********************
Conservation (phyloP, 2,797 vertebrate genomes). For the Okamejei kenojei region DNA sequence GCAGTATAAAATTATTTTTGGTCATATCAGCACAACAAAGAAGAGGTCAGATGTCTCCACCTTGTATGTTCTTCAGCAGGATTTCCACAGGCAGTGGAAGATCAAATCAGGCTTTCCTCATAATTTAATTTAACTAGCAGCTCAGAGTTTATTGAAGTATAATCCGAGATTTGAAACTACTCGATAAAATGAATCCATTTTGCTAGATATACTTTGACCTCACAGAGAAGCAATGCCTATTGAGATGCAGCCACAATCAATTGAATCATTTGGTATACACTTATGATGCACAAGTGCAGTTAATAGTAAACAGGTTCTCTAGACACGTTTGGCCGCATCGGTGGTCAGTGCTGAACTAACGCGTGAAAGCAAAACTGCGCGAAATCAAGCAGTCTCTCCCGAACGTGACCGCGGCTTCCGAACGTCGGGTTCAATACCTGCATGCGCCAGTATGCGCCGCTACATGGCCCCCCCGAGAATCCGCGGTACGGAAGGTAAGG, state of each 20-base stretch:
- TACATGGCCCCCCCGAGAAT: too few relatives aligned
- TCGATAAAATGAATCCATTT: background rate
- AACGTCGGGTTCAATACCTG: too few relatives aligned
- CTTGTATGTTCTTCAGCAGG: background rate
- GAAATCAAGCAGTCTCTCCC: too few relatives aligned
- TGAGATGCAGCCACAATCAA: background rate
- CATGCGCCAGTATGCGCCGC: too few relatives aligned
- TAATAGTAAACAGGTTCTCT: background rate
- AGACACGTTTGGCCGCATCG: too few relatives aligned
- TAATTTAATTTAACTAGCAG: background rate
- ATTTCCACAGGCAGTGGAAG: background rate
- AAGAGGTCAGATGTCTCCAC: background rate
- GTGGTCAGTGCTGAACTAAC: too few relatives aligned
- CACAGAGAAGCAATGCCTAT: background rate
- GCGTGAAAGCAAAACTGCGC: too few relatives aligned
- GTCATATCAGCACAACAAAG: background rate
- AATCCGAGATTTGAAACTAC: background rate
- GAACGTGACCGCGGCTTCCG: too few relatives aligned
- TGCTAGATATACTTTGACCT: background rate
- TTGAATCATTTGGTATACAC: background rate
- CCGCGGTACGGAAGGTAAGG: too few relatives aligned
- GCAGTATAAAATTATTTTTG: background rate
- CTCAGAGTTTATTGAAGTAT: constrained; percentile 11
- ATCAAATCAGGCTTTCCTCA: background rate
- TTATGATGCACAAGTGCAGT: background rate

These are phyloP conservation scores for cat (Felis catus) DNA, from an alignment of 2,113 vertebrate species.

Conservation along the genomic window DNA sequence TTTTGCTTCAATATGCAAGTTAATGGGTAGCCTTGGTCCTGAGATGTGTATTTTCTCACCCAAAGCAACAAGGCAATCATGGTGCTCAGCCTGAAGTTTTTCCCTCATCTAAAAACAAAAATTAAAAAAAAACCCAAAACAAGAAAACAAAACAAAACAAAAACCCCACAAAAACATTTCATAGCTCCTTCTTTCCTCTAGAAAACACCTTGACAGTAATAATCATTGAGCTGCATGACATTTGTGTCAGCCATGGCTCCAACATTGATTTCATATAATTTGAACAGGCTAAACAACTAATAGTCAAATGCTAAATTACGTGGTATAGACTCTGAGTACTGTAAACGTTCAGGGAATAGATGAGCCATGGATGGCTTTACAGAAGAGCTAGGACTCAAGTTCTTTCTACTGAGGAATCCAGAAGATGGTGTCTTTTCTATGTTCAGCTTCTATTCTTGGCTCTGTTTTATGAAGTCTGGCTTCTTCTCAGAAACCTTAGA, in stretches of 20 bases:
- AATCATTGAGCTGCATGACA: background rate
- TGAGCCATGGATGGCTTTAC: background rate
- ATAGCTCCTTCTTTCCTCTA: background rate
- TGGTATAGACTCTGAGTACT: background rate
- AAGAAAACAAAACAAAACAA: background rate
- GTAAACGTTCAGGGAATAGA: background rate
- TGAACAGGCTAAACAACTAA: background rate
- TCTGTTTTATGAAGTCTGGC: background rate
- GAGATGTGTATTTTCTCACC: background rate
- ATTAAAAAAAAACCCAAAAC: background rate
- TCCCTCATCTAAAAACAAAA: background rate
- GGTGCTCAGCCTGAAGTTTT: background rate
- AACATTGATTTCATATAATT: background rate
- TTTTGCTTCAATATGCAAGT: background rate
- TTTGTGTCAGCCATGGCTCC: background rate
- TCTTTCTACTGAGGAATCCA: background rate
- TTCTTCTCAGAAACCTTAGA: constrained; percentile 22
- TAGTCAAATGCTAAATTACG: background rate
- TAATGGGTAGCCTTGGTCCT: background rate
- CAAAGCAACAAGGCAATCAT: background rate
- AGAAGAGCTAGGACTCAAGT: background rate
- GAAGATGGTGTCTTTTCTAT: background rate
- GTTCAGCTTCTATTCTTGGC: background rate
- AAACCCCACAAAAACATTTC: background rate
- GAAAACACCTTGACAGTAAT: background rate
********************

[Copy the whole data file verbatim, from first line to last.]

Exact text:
Conservation (phyloP, 2,797 vertebrate genomes). For the Okamejei kenojei region DNA sequence GCAGTATAAAATTATTTTTGGTCATATCAGCACAACAAAGAAGAGGTCAGATGTCTCCACCTTGTATGTTCTTCAGCAGGATTTCCACAGGCAGTGGAAGATCAAATCAGGCTTTCCTCATAATTTAATTTAACTAGCAGCTCAGAGTTTATTGAAGTATAATCCGAGATTTGAAACTACTCGATAAAATGAATCCATTTTGCTAGATATACTTTGACCTCACAGAGAAGCAATGCCTATTGAGATGCAGCCACAATCAATTGAATCATTTGGTATACACTTATGATGCACAAGTGCAGTTAATAGTAAACAGGTTCTCTAGACACGTTTGGCCGCATCGGTGGTCAGTGCTGAACTAACGCGTGAAAGCAAAACTGCGCGAAATCAAGCAGTCTCTCCCGAACGTGACCGCGGCTTCCGAACGTCGGGTTCAATACCTGCATGCGCCAGTATGCGCCGCTACATGGCCCCCCCGAGAATCCGCGGTACGGAAGGTAAGG, state of each 20-base stretch:
- TACATGGCCCCCCCGAGAAT: too few relatives aligned
- TCGATAAAATGAATCCATTT: background rate
- AACGTCGGGTTCAATACCTG: too few relatives aligned
- CTTGTATGTTCTTCAGCAGG: background rate
- GAAATCAAGCAGTCTCTCCC: too few relatives aligned
- TGAGATGCAGCCACAATCAA: background rate
- CATGCGCCAGTATGCGCCGC: too few relatives aligned
- TAATAGTAAACAGGTTCTCT: background rate
- AGACACGTTTGGCCGCATCG: too few relatives aligned
- TAATTTAATTTAACTAGCAG: background rate
- ATTTCCACAGGCAGTGGAAG: background rate
- AAGAGGTCAGATGTCTCCAC: background rate
- GTGGTCAGTGCTGAACTAAC: too few relatives aligned
- CACAGAGAAGCAATGCCTAT: background rate
- GCGTGAAAGCAAAACTGCGC: too few relatives aligned
- GTCATATCAGCACAACAAAG: background rate
- AATCCGAGATTTGAAACTAC: background rate
- GAACGTGACCGCGGCTTCCG: too few relatives aligned
- TGCTAGATATACTTTGACCT: background rate
- TTGAATCATTTGGTATACAC: background rate
- CCGCGGTACGGAAGGTAAGG: too few relatives aligned
- GCAGTATAAAATTATTTTTG: background rate
- CTCAGAGTTTATTGAAGTAT: constrained; percentile 11
- ATCAAATCAGGCTTTCCTCA: background rate
- TTATGATGCACAAGTGCAGT: background rate

These are phyloP conservation scores for cat (Felis catus) DNA, from an alignment of 2,113 vertebrate species.

Conservation along the genomic window DNA sequence TTTTGCTTCAATATGCAAGTTAATGGGTAGCCTTGGTCCTGAGATGTGTATTTTCTCACCCAAAGCAACAAGGCAATCATGGTGCTCAGCCTGAAGTTTTTCCCTCATCTAAAAACAAAAATTAAAAAAAAACCCAAAACAAGAAAACAAAACAAAACAAAAACCCCACAAAAACATTTCATAGCTCCTTCTTTCCTCTAGAAAACACCTTGACAGTAATAATCATTGAGCTGCATGACATTTGTGTCAGCCATGGCTCCAACATTGATTTCATATAATTTGAACAGGCTAAACAACTAATAGTCAAATGCTAAATTACGTGGTATAGACTCTGAGTACTGTAAACGTTCAGGGAATAGATGAGCCATGGATGGCTTTACAGAAGAGCTAGGACTCAAGTTCTTTCTACTGAGGAATCCAGAAGATGGTGTCTTTTCTATGTTCAGCTTCTATTCTTGGCTCTGTTTTATGAAGTCTGGCTTCTTCTCAGAAACCTTAGA, in stretches of 20 bases:
- AATCATTGAGCTGCATGACA: background rate
- TGAGCCATGGATGGCTTTAC: background rate
- ATAGCTCCTTCTTTCCTCTA: background rate
- TGGTATAGACTCTGAGTACT: background rate
- AAGAAAACAAAACAAAACAA: background rate
- GTAAACGTTCAGGGAATAGA: background rate
- TGAACAGGCTAAACAACTAA: background rate
- TCTGTTTTATGAAGTCTGGC: background rate
- GAGATGTGTATTTTCTCACC: background rate
- ATTAAAAAAAAACCCAAAAC: background rate
- TCCCTCATCTAAAAACAAAA: background rate
- GGTGCTCAGCCTGAAGTTTT: background rate
- AACATTGATTTCATATAATT: background rate
- TTTTGCTTCAATATGCAAGT: background rate
- TTTGTGTCAGCCATGGCTCC: background rate
- TCTTTCTACTGAGGAATCCA: background rate
- TTCTTCTCAGAAACCTTAGA: constrained; percentile 22
- TAGTCAAATGCTAAATTACG: background rate
- TAATGGGTAGCCTTGGTCCT: background rate
- CAAAGCAACAAGGCAATCAT: background rate
- AGAAGAGCTAGGACTCAAGT: background rate
- GAAGATGGTGTCTTTTCTAT: background rate
- GTTCAGCTTCTATTCTTGGC: background rate
- AAACCCCACAAAAACATTTC: background rate
- GAAAACACCTTGACAGTAAT: background rate